Old galaxies spin in sync
Today’s guest blogger is Raul Jimenez who collaborated with us on an exciting paper on the spin (clockwise vs. counter-clockwise) of spiral galaxies.
The rate at which galaxies transform gas into stars as a function of time gives astronomers insight into the way galaxies formed and evolved. By using the SDSS spectra one can infer the past star formation history of a galaxy. We have been doing this using sophisticated statistical tools, take a look here. Much has been learned about the formation of galaxies using their star formation history, for example we know that the most massive galaxies assemble their stars early on, about 1-2 Gyr after the big-bang while small mass galaxies (100 to 1000 times smaller than the milky way) do it during the whole age of the universe. What we have done in our recent paper is to look at how the star formation history of galaxies correlates to the rotation direction of galaxies as measured by the galaxy zoo project. What we have found is that galaxies that had lots of star formation in the past do tend to rotate in the same direction in groups with lengths of about 10 to 20 Mpc.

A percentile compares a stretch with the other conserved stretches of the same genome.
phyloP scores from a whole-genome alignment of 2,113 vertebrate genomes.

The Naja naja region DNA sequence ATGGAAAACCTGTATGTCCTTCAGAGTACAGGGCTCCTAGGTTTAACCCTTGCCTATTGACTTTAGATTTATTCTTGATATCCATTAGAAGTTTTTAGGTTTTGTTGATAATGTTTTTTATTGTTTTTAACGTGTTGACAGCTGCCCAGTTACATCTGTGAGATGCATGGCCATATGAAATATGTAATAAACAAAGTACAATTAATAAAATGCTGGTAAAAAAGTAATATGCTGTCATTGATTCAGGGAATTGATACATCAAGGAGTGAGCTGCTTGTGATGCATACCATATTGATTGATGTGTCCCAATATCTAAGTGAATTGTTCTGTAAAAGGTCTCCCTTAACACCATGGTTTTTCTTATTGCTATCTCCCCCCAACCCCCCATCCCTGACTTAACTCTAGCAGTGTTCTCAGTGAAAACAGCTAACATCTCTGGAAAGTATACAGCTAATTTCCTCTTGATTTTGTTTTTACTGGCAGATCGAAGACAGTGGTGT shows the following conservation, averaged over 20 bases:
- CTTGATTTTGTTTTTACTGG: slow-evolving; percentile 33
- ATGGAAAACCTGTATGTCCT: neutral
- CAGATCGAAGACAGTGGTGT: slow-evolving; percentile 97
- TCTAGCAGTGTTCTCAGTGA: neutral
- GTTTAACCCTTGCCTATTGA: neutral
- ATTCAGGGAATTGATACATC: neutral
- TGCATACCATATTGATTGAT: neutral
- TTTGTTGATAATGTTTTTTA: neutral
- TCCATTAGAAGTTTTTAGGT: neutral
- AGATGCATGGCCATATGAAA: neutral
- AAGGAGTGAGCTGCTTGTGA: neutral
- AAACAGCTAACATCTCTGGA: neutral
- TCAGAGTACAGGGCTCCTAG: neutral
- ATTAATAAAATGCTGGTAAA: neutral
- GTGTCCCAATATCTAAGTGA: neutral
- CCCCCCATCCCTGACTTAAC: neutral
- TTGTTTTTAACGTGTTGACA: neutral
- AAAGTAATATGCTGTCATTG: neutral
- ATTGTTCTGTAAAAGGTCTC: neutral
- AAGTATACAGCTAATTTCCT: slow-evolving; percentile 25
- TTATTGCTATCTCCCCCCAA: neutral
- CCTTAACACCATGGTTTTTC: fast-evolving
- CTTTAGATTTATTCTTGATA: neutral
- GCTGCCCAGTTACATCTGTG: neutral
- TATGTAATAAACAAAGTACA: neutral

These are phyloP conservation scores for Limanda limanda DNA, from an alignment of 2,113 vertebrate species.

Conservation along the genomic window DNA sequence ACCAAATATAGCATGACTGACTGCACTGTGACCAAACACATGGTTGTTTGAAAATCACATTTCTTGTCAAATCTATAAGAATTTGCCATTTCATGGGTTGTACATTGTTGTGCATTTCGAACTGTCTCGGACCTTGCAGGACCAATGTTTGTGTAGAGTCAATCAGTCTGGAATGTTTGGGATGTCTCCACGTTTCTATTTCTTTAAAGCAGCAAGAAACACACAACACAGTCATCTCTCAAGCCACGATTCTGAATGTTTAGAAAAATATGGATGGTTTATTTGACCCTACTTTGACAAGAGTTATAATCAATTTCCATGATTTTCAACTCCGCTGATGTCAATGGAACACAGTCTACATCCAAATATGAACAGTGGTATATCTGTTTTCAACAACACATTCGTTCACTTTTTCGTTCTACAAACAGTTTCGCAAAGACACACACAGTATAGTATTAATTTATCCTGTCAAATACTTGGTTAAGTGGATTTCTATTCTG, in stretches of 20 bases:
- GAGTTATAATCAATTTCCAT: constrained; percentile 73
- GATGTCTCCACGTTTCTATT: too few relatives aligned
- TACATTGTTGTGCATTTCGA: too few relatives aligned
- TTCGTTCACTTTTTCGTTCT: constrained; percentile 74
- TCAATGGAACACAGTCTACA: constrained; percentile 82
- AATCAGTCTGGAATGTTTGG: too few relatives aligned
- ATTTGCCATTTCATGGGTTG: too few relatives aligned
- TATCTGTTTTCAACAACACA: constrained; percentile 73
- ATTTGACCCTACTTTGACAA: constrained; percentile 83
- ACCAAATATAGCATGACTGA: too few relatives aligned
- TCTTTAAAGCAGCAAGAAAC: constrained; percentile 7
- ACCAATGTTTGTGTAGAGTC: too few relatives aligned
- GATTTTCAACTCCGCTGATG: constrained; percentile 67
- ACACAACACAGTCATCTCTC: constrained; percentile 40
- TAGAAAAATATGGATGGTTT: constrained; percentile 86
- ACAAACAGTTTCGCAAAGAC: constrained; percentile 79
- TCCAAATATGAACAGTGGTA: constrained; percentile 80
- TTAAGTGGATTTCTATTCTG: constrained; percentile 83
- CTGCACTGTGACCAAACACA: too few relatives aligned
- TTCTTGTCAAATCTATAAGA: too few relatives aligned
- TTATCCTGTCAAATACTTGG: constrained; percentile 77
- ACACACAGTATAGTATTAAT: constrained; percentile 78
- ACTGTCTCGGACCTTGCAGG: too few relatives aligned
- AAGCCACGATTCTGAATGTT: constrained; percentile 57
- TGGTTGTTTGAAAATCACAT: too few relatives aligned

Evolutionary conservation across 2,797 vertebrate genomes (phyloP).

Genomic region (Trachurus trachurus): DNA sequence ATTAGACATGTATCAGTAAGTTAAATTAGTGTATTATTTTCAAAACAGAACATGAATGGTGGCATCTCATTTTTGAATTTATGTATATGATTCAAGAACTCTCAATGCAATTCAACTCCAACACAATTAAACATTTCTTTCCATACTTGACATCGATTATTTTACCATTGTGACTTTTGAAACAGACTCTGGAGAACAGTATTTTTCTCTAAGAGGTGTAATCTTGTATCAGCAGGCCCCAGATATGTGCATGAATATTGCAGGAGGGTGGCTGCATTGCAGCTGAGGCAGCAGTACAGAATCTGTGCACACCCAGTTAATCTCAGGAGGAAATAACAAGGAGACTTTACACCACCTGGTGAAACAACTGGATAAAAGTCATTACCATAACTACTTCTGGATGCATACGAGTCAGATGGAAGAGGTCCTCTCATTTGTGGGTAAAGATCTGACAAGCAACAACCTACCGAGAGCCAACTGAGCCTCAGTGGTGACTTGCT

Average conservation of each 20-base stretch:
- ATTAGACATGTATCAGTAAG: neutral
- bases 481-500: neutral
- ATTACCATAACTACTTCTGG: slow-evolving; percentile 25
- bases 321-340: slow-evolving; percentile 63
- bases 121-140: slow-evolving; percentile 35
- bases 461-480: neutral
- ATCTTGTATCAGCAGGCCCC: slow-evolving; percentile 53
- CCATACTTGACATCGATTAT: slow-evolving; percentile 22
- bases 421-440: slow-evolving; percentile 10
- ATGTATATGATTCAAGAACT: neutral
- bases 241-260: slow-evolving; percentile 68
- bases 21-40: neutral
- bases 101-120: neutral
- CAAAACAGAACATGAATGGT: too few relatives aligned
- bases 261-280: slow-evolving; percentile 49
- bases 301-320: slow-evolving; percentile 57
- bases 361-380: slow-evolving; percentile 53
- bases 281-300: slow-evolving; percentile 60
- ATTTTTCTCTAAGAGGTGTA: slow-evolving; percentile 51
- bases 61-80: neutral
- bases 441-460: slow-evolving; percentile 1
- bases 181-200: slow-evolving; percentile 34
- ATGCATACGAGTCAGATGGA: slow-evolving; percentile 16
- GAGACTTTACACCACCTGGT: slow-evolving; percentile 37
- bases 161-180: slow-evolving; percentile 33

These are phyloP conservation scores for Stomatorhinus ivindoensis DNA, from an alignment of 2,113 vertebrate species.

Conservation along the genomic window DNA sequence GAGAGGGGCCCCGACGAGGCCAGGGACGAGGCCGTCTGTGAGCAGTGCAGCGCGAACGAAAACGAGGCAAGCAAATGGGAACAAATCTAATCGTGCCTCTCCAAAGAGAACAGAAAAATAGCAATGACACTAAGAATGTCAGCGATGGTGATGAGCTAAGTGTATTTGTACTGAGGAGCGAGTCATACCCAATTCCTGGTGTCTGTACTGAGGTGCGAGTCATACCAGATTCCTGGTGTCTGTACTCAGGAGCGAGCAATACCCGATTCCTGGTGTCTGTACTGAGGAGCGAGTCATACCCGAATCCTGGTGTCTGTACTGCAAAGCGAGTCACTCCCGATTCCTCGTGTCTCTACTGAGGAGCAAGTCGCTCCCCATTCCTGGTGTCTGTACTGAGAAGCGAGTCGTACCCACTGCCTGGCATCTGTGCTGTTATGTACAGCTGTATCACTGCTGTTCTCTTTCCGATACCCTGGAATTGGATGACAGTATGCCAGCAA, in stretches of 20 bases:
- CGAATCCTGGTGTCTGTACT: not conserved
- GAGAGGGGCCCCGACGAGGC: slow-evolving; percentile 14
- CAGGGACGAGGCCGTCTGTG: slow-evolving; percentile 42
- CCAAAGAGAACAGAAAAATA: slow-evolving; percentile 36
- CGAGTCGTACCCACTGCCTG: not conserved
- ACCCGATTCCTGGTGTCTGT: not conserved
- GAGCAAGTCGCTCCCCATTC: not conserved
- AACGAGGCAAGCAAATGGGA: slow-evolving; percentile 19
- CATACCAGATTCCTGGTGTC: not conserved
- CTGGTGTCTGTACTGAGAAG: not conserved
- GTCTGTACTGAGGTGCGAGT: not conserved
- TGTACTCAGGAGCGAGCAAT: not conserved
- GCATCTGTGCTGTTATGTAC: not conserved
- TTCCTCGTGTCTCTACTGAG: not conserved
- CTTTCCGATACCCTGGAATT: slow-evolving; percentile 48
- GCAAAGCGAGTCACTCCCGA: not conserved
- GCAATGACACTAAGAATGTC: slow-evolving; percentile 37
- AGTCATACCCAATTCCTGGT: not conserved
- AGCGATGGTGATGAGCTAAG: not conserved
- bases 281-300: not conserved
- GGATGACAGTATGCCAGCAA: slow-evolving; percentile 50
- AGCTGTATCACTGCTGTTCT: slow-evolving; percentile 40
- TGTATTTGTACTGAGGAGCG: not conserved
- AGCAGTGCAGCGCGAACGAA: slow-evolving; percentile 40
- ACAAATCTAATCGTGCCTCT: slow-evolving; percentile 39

Although this might sound surprising, it is not! If one reviews very old papers, almost 40-50 years ago, where people like Andrei Doroskievich worked out the way galaxies should rotate based on how they were formed in the past, one realizes that the correlation we have found arises naturally in these models of galaxy formation, so-called hierarchical models. What is happening is that in the past the cluster of galaxies was not yet formed and the spiral galaxies that the galaxy zoo has been classifying by morphology were coming down the filamentary structure into the proto-clusters. Because the proto-cluster already contains the big elliptical galaxies, they provide the same “pull” on all the spiral galaxies in the filament. So it is quite exciting to see this result from the galaxy zoo and the MOPED/VESPA catalogs. Now it is time to go back to theory and numerical simulations and understand better what it means for galaxy formation and evolution. This is something we will do next.
The paper has been submitted to MNRAS, and the pre-print is available for download on astro-ph.